MISSING!

 

Joanna and Lawrence & Erin and Dana, with Emma Robins.

We had Elisabeth, Robert and William this weekend, and it was very enjoyable, except that William bawled for an hour and a half on being put to bed (most unlike him). Nothing we tried consoled him, until Elisabeth figured out she was playing him ‘the wrong sort of lullaby’. By the miracles of modern technology which is as impenetrable to me as the periodic table (of which I know Nothing) she managed to obtain the ‘right’ lullabies, and glorious silence promptly descended.

I was reminded of an incident with our own children. We took Joanna to Paris when she was less than six months old. As I recall it was a special offer; we went from Scotland on the train. At that time we were not so well travelled so this was a big adventure. It was wintertime, I think November.

At first all was well. She slept in our arms on the train. We negotiated Paris and the Metro with her pushchair. Our hotel had a cot for her. But once in our hotel, we ran into problems. She would not go to sleep and cried and cried. We gave her drinks, changed nappies, sang to her, walked up and down with her, put her in her pram and wheeled her back and forth. Nothing made any difference. We could not understand it – she had never behaved like this before.

The French are not in the least sympathetic to other people’s difficulties if it affects their own comfort, Our neighbours banged on the wall; the management rang us and said, did we know our child was crying (John’s reply was unrepeatable); another guest arrived at our door convinced that the child was abandoned and surprised (but not appeased) to see that I was walking the floor with the baby in my arms. When we went down to breakfast I heard the phrase : ‘le mauvais bebe’ but we assumed our fiercest Make-my-day expression and no-one challenged us directly. We were to return the following day.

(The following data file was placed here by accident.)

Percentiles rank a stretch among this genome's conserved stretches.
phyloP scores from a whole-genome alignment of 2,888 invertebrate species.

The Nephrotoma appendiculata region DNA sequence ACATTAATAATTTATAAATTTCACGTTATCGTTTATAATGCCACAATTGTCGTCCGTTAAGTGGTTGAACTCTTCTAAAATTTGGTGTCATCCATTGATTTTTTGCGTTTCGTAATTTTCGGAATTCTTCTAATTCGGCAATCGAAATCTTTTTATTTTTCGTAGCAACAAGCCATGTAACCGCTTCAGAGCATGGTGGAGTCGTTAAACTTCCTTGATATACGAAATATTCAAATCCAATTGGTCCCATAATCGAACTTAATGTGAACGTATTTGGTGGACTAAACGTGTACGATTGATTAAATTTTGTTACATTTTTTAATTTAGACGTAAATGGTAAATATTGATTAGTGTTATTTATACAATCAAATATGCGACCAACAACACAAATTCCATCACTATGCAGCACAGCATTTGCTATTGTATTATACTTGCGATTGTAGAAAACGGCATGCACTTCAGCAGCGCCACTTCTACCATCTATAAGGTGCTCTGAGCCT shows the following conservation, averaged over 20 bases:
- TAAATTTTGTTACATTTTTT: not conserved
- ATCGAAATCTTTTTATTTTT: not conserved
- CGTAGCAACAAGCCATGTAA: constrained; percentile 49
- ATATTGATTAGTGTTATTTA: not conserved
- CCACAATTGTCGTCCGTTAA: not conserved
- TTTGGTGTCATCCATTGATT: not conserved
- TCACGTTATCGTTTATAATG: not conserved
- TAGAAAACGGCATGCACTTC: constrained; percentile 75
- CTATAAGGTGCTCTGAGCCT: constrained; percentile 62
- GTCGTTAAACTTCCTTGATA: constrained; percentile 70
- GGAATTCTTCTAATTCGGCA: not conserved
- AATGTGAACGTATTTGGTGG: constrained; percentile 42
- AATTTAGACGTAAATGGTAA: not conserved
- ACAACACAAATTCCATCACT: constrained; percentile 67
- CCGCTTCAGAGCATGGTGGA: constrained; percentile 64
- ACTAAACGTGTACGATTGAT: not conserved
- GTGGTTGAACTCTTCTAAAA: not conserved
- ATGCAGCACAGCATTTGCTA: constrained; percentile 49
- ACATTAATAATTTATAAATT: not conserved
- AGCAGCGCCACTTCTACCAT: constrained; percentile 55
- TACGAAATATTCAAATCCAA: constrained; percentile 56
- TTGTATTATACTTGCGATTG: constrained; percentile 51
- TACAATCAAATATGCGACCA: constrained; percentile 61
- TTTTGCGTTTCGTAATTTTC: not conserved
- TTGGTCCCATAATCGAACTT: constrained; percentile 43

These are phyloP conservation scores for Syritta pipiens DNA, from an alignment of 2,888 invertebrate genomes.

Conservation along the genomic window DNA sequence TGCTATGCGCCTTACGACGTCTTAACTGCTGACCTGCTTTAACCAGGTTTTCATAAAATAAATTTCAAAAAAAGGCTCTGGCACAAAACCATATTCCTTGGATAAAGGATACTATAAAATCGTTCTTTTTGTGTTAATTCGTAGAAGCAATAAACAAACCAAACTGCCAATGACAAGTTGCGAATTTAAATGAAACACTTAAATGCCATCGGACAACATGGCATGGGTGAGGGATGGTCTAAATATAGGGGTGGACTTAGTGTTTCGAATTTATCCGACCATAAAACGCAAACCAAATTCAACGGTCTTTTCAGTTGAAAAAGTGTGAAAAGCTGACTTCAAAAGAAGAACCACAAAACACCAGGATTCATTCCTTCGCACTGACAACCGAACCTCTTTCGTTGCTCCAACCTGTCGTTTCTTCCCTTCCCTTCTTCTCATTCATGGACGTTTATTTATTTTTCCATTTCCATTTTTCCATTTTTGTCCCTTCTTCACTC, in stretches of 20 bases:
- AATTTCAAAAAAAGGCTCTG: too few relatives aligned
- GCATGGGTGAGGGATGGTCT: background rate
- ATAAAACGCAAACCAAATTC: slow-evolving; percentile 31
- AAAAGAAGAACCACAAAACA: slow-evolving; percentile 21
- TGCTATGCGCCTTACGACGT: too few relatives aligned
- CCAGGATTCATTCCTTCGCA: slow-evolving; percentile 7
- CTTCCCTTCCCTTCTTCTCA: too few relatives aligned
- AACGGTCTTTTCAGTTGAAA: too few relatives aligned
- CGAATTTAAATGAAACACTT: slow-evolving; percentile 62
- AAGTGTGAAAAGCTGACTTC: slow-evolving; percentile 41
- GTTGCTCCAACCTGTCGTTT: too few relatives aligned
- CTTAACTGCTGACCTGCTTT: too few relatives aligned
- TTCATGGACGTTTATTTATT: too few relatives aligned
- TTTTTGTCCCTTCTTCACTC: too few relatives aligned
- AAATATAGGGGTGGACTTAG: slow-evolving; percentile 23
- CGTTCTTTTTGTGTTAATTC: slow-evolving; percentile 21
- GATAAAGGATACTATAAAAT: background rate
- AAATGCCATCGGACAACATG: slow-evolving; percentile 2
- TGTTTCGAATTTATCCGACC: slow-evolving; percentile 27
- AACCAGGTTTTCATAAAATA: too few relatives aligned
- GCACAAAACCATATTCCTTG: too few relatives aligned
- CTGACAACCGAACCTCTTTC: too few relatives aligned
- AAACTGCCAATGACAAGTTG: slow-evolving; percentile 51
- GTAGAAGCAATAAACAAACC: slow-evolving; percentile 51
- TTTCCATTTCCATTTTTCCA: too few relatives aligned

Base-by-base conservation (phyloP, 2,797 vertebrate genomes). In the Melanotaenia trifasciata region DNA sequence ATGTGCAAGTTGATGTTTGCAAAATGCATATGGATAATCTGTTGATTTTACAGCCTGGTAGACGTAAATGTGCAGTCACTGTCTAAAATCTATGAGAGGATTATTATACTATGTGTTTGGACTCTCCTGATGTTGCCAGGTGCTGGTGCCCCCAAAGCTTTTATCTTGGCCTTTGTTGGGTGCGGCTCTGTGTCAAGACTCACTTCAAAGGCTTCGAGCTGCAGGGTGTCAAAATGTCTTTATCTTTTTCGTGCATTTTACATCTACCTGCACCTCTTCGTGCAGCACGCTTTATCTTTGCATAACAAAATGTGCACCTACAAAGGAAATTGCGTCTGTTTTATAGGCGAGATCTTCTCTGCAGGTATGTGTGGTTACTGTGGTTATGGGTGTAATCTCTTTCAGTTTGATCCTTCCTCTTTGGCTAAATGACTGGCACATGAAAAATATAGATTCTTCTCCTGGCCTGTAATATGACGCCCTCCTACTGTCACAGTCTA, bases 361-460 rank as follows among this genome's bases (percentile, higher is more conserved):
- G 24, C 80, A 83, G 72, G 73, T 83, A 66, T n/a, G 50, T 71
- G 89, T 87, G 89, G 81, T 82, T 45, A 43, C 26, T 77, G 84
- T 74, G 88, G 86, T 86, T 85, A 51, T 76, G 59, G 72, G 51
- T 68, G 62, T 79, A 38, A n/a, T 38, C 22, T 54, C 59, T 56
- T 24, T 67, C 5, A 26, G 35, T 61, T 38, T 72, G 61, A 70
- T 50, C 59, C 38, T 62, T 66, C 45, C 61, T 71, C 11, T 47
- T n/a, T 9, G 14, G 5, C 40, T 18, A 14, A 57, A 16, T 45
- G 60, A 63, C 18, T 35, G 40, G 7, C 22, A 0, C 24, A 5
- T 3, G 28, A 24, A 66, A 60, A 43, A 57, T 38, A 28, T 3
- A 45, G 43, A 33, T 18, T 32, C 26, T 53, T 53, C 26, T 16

It was only when we returned to our own house and the baby’s own bed that I realised what the problem was. Joanna had two white blankets which I had crocheted. I used to place her in her cot and then lay the blankets down on her, saying as I did so, that’s One, and that’s Two. She had become attached to the blanket, which she referred to (when she could talk) as her One-y. We had not realised that her One-y was necessary for her to fall asleep.

We made sure both of our subsequent children were presented ceremoniously with their own One-y and it was never left behind.

The first photograph shows Joanna at ELISABETH’S wedding; she has no need for one-ys these days but has to provide them for others; the second shows William in his crib but it wasn’t from there he took HIS one-y. Both photos courtesy of John Armstrong.

I’m off on my travels for a week or two.

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